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Put a Smile on That Face!

Posted on September 16, 2009

Photo by netamir
Photo by netamir

Are you sitting there thinking that customer service doesn’t really apply to you and your job? Do you spend your days typing away at your computer, listening to woxy.com on your headphones, huddled in your office avoiding communicating with anyone? Do you cringe when the phone rings and briefly consider letting it go to voice mail? Do you secretly wish that you could hide under your desk every time someone stops by to chat thinking “Can’t these people see that I’m busy and don’t have time to talk?”

That, my friends, is a problem. So often we get wrapped up in our own lives, in the tasks we are doing at that very moment, that we fail to see how our attitude negatively affects how we interact with, and react to, other people. And that unfortunately reflects poorly on us and the company paying our salaries.

Let’s put it in perspective. Imagine that every time you went to the grocery store the teenage boy at the checkout barely looked you in the eye, acted annoyed when you handed him a pile of coupons and rolled his eyes when he had to call for someone to scan in a bottle of wine? Would you complain to the management? Stop going to that store? Tell your friends about your experience? Spread the word about the terrible service you received? My guess is that you would do one, if not all of these things. And suddenly that teenager and the store he works for has a bad rep for poor customer service. Something as simple as a bad attitude changed your opinion, and it will take A LOT to fix it.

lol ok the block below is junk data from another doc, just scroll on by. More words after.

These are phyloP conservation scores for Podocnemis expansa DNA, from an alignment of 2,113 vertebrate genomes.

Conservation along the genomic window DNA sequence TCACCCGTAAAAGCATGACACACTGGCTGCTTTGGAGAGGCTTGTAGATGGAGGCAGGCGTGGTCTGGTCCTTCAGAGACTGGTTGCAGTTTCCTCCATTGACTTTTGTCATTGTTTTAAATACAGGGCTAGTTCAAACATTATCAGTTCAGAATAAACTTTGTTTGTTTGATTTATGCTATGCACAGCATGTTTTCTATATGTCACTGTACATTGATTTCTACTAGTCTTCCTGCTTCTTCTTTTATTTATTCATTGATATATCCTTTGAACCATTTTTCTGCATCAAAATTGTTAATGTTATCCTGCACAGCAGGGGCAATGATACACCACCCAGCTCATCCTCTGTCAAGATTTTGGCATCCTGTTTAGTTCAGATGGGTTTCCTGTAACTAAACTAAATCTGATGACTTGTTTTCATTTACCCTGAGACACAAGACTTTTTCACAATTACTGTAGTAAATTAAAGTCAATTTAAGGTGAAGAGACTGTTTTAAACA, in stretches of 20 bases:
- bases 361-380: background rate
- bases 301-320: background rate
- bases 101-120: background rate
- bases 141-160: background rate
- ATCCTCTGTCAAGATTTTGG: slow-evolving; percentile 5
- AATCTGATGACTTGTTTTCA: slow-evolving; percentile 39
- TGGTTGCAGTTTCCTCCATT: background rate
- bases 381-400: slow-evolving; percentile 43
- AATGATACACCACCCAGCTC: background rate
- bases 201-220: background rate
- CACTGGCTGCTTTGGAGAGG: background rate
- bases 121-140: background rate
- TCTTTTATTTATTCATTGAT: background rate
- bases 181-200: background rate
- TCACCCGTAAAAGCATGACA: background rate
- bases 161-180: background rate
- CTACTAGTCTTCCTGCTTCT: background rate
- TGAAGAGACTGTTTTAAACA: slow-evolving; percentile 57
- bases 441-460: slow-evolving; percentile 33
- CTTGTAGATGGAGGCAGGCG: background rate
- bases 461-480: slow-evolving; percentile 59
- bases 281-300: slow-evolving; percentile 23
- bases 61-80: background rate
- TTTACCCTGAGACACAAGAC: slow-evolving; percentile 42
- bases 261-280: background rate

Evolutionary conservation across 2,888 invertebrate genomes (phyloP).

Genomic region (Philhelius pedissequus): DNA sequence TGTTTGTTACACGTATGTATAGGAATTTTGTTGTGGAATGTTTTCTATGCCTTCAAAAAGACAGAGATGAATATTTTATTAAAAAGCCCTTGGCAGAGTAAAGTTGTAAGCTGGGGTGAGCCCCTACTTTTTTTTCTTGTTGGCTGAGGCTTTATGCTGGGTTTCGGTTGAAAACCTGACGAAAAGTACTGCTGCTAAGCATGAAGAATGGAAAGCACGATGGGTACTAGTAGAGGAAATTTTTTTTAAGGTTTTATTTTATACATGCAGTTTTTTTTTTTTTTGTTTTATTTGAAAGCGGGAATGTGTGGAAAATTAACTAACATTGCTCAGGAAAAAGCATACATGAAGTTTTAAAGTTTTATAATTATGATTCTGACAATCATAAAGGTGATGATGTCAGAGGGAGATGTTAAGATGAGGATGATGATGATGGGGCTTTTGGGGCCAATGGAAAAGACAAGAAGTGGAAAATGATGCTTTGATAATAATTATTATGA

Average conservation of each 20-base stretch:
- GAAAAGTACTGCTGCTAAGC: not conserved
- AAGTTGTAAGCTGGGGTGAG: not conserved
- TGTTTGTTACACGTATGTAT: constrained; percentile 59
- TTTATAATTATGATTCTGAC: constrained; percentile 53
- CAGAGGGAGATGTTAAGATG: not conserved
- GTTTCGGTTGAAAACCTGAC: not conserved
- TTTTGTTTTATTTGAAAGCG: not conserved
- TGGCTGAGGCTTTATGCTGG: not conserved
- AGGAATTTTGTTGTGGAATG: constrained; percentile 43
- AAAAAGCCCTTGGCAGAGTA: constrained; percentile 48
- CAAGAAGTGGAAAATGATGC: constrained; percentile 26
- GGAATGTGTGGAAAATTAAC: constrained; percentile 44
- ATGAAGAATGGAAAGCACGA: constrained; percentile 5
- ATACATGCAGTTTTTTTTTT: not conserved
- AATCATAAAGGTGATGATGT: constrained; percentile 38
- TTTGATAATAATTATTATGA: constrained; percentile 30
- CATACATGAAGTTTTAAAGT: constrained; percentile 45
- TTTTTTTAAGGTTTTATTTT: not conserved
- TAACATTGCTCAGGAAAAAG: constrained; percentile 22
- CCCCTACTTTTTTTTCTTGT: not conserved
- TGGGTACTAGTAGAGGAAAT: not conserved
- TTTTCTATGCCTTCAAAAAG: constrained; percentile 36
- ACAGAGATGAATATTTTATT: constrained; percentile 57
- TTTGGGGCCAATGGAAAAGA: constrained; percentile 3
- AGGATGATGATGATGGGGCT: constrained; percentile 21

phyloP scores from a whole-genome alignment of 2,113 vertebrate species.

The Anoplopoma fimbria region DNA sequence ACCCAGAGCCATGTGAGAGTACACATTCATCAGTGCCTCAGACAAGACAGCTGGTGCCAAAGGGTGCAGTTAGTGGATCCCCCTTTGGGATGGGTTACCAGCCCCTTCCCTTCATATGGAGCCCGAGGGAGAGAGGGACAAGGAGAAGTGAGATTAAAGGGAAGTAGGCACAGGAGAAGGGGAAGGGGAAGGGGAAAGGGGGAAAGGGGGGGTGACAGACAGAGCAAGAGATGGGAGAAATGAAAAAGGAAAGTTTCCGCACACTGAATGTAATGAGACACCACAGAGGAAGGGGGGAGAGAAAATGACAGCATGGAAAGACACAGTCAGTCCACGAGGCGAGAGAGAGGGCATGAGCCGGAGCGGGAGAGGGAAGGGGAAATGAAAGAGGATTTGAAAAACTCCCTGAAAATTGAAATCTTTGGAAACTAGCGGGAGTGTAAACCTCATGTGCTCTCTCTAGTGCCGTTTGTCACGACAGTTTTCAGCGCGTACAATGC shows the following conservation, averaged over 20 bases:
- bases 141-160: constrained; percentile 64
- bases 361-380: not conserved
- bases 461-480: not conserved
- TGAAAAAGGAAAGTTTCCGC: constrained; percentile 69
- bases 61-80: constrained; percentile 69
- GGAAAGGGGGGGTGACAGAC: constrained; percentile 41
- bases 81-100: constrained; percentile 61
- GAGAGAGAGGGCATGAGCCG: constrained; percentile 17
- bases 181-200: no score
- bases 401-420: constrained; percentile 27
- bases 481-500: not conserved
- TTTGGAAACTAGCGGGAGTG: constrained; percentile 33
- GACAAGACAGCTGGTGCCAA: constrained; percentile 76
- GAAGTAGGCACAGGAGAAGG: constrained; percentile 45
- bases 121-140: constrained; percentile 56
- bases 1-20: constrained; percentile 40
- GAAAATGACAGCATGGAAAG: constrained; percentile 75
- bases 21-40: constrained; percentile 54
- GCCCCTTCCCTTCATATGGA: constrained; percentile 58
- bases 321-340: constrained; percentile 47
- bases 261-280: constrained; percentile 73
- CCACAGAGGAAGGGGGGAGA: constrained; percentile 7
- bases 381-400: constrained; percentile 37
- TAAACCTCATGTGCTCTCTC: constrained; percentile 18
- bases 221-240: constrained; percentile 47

Sure, you may not work in a retail setting, but the same principals apply. If you answer the phone snapping at the person on the other end, reply to emails without first greeting the person or brush off those who stop by your desk, you’re doing just as much harm as the checkout boy. You’re hurting yourself by giving the impressions that you won’t take time to help others, that you are in a bad mood or, worse, that you just don’t like people. And then people will be reluctant to help you when you need it most and will address you with the same annoyance that you’ve shown them. You’re also hurting the company that you work for, because whether you like it or not, your negative attitude is a reflection of that company.